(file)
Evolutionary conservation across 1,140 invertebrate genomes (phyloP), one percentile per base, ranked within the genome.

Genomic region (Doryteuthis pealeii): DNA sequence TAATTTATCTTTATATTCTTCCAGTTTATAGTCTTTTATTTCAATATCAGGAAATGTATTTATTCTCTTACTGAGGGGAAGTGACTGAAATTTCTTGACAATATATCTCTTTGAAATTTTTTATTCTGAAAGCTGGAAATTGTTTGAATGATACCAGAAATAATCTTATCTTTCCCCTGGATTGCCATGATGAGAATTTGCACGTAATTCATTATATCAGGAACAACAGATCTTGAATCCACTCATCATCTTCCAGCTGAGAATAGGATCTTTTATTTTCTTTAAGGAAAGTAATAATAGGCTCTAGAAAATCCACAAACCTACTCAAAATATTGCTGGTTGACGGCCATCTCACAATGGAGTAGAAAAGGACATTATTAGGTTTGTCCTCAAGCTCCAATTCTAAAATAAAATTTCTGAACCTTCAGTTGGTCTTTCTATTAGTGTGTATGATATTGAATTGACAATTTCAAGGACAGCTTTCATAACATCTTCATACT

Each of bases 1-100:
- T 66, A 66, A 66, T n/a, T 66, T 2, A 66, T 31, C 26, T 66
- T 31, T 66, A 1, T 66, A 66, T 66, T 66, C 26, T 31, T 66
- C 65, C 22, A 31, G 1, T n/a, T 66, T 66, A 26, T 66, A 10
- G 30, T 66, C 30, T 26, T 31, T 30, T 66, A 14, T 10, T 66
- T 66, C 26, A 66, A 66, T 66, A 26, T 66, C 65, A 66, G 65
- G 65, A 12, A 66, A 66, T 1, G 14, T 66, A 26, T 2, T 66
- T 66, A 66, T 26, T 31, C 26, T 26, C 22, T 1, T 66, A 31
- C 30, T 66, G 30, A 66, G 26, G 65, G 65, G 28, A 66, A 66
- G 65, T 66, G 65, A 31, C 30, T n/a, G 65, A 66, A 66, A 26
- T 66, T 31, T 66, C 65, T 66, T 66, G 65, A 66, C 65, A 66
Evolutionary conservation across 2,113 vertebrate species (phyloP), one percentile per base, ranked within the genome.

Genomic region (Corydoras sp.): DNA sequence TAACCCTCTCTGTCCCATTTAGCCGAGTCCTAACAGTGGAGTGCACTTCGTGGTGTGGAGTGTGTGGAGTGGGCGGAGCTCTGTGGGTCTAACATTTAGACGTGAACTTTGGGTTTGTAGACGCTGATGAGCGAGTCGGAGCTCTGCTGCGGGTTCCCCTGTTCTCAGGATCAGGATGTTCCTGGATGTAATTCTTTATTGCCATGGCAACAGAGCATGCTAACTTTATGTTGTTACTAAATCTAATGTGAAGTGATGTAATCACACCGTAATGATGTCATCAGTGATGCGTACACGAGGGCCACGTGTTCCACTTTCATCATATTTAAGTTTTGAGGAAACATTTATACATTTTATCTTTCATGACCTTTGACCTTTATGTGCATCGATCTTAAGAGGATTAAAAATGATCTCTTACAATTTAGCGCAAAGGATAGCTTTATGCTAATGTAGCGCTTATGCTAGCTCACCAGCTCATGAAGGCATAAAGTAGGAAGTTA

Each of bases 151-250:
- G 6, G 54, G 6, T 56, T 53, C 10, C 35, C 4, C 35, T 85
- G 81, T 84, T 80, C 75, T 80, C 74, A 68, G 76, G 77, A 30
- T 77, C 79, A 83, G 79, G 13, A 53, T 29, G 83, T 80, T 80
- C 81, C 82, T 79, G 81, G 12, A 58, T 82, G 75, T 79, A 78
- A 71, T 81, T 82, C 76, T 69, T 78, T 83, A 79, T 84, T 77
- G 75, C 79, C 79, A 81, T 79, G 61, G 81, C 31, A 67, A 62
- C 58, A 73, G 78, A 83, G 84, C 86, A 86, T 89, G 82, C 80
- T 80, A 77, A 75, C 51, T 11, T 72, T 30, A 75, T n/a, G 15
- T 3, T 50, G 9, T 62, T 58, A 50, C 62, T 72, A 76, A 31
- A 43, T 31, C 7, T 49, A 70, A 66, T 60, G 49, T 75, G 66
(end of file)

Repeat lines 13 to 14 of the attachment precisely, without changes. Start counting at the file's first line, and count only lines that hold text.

- T 66, T 31, T 66, C 65, T 66, T 66, G 65, A 66, C 65, A 66
Evolutionary conservation across 2,113 vertebrate species (phyloP), one percentile per base, ranked within the genome.